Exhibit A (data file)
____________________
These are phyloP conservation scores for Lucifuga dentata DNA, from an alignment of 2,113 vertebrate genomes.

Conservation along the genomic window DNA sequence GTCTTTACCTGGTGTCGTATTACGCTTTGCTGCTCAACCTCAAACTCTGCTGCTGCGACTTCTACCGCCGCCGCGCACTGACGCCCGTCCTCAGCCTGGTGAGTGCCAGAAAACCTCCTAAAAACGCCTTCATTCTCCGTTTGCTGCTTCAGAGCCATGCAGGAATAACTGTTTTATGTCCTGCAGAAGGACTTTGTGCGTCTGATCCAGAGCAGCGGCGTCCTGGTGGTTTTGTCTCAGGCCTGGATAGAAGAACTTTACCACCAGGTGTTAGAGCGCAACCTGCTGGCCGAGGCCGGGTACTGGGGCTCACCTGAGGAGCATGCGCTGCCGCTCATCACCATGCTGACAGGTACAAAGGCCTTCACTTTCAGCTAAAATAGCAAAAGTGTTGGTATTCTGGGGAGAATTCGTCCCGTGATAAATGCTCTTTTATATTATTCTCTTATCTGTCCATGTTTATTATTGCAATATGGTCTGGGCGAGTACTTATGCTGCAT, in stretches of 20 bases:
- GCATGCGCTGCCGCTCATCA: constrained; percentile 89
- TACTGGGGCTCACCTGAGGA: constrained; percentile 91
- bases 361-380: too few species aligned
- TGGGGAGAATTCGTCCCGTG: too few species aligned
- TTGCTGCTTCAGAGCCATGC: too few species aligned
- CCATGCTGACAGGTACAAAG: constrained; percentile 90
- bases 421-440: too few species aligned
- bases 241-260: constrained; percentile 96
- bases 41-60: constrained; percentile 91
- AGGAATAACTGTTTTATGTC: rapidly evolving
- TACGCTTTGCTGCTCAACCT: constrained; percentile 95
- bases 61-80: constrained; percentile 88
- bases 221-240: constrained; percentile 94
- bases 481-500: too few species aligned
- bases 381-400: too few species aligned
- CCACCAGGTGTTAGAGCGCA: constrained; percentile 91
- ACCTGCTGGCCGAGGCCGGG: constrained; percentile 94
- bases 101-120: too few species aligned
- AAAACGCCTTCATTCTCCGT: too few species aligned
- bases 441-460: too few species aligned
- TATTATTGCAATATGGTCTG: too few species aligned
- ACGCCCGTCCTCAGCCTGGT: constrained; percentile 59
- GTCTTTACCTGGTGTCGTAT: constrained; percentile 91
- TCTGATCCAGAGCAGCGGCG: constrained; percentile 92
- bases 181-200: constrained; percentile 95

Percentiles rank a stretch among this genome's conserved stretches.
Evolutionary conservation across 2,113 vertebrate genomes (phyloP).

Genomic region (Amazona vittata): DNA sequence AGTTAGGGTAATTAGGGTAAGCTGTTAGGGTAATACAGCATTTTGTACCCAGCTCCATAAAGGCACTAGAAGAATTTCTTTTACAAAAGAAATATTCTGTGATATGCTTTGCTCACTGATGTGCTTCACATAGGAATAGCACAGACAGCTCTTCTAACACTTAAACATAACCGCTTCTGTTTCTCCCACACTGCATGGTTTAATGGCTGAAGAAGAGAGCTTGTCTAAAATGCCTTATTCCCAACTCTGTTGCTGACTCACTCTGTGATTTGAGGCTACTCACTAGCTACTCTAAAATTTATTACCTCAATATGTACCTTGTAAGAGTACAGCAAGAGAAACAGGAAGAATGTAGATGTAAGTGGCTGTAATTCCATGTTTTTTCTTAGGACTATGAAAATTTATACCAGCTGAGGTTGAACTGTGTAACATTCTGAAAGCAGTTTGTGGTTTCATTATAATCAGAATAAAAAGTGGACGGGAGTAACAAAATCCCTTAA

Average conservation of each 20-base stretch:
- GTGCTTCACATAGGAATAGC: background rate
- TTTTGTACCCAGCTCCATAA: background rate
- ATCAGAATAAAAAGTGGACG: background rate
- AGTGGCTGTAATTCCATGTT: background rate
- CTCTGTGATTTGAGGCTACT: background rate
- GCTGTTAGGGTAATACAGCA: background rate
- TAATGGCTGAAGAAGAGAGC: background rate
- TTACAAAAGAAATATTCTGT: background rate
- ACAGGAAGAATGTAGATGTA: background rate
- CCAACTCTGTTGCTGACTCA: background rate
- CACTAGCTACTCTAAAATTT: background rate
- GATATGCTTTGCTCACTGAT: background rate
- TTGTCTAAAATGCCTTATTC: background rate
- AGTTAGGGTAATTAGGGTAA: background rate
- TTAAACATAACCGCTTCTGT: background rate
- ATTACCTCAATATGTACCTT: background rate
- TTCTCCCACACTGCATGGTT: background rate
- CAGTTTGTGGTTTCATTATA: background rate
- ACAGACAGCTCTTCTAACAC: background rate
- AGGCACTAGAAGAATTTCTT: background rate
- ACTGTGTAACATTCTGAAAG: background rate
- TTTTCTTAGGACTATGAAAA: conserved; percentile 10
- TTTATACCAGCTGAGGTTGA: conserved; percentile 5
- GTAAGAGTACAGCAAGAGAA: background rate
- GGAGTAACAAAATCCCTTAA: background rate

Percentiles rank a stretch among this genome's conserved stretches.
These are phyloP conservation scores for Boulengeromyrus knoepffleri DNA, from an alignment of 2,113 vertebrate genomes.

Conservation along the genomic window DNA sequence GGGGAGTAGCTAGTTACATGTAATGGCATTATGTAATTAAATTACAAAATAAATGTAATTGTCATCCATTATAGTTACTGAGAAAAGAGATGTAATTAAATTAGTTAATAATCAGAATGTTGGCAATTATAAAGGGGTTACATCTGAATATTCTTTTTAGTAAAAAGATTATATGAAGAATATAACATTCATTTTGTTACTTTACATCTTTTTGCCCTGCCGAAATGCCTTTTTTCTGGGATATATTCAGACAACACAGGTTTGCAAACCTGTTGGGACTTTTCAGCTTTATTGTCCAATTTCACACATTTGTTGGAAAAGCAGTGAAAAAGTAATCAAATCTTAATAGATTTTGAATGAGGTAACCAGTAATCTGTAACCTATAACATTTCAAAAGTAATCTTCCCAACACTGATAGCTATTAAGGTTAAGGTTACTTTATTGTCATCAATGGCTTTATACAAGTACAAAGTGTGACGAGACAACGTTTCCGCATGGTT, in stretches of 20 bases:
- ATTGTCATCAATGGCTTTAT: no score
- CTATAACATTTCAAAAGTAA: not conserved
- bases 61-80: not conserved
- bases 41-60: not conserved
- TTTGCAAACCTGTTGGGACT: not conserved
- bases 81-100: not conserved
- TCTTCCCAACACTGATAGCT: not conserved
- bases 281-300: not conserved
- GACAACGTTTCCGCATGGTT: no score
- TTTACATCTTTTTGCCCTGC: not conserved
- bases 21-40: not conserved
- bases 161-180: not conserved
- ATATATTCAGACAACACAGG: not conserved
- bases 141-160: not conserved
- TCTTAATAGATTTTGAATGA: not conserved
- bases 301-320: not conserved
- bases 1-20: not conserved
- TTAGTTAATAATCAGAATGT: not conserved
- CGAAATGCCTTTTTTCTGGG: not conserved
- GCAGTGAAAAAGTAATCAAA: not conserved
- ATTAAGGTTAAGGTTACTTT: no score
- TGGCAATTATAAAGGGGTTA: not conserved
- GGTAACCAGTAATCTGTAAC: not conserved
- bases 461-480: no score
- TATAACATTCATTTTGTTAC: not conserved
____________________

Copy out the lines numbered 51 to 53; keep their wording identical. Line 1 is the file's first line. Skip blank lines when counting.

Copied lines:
- AGGCACTAGAAGAATTTCTT: background rate
- ACTGTGTAACATTCTGAAAG: background rate
- TTTTCTTAGGACTATGAAAA: conserved; percentile 10